Athletes who have pulled out of the Games
The triple jumper announced his decision not to travel this week, citing concerns over his security. "I have children to think about," he said. "My safety is more important. People will be disappointed but I can't risk my safety."
The 400m runner opted out to protect her hamstring, after recovering from a quad injury in June. "I am disappointed to miss out after working to get fit," she said. "However, with the Olympics on the horizon, the last thing an athlete wants is to risk reinjury."
The Welsh cyclist along with English cyclists Ian Stannard, Ben Swift and Peter Kennaugh of the Isle of Man all decided yesterday not to go to Delhi. "With what's been going on, we've been made to think long and hard about going out there," Kennaugh said. "For me it's the health issues. I don't want to run the risk of possible illness at this stage in my career." Thomas echoed his comments: "I don't think anyone can perform at their best in those conditions."
Other big-name absentees
The Jamaican Usain Bolt, along with Asafa Powell and Chris Hoy are among others who pulled out earlier this year, long before the recent concerns over the Games. Many reasons were given but mainly fatigue or the preference to prepare for other events which clash with the Games or count toward Olympic qualification. Hoy is among a number of cyclists who have chosen to participate in November's European Championships instead. "It's a decision forced on me by the nature of the qualification process," he said. "The Olympics takes precedence over everything."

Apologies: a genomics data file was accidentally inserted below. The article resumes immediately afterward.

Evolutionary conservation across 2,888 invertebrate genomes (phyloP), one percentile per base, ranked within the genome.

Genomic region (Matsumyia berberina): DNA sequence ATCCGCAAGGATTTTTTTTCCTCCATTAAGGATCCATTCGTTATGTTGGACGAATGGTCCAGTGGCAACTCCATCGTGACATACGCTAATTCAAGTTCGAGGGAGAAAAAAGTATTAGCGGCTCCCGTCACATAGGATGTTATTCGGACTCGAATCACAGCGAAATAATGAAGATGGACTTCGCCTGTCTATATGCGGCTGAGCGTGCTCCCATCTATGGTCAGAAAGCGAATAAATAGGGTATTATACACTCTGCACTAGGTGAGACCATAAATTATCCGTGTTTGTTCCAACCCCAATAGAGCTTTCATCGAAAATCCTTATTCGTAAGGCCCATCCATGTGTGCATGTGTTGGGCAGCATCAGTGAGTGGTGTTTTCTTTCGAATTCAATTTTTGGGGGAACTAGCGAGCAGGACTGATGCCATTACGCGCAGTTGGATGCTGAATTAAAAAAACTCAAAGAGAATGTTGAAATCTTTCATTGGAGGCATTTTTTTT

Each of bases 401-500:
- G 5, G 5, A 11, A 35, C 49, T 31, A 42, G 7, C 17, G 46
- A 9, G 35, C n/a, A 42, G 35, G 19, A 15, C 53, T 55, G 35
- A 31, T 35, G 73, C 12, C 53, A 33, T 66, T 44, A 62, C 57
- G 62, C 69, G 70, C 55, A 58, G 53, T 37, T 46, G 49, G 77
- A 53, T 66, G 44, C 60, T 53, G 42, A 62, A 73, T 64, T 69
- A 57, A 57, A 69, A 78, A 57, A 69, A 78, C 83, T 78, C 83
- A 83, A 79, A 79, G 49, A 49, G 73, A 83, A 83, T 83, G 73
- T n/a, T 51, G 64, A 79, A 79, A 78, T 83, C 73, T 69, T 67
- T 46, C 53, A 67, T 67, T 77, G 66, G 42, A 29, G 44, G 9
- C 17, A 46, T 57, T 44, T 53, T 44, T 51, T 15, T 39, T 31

How the Commonwealth sees it
Last night the England team issued a statement pledging to go after getting "unanimous" agreement from its 17 member sports. It added: "CGE's chef de mission, Craig Hunter, and our team in Delhi, are now seeing the improved levels of resourcing which are required to resolve the significant operational issues, but we will continue to monitor the situation daily to ensure the village and stadia are safe and fit for purpose." The first wave of English athletes, from lawn bowls and hockey, are due to arrive today and they are likely to be housed in hotels for the time being.
Have delayed the departure of their team until Tuesday. Chef de mission David Currie met Sheila Dikshit, chief minister of the Delhi Government, yesterday. "She has brought leadership and a layer of administration to act," he said. "There is some hope now. I'm more optimistic now that someone has taken ownership. But it's a bit like trying to stop the Titanic and putting it in another direction."
Are hopeful of sending their first wave of athletes tomorrow, having delayed their departure. Team Scotland's representative Jon Doig said: "Subject to a number of assurances from the organising committee being realised over the next 24 hours, we feel we will be in a position to confirm that our team will travel as scheduled on Saturday."
Have delayed their departure from yesterday until Sunday because of concerns about the state of the village. "The decision to delay departures is part of our contingency planning," said Scott Stevenson, Commonwealth Games Canada's director of sport. "We remain cautiously optimistic that if the pace of work in the village continues at its current rate we'll be in a position to start welcoming athletes and coaches in the next 72 hours." Archers Dietmar Trillus and Kevin Tataryn withdrew yesterday because of safety concerns. "I'll take my safety over a medal any day," Tataryn said.
Confirmed yesterday that their athletes will arrive on Monday. Perry Crosswhite, chief of the Australian Commonwealth Games Association, said that team members could expect clean, hygienic rooms in the village. "We are having all apartments professionally cleaned and we are confident that these will be in acceptable condition for the initial arrival of team athletes on 27 September," he said.
Will be travelling to Delhi on Sunday, as scheduled. Tubby Reddy, the chief executive of the South African Sports Confederation and Olympic Committee, said yesterday that his organisation was happy with preparations in Delhi. "We are satisfied that every area of our concern has been covered for now," he said.Reuse content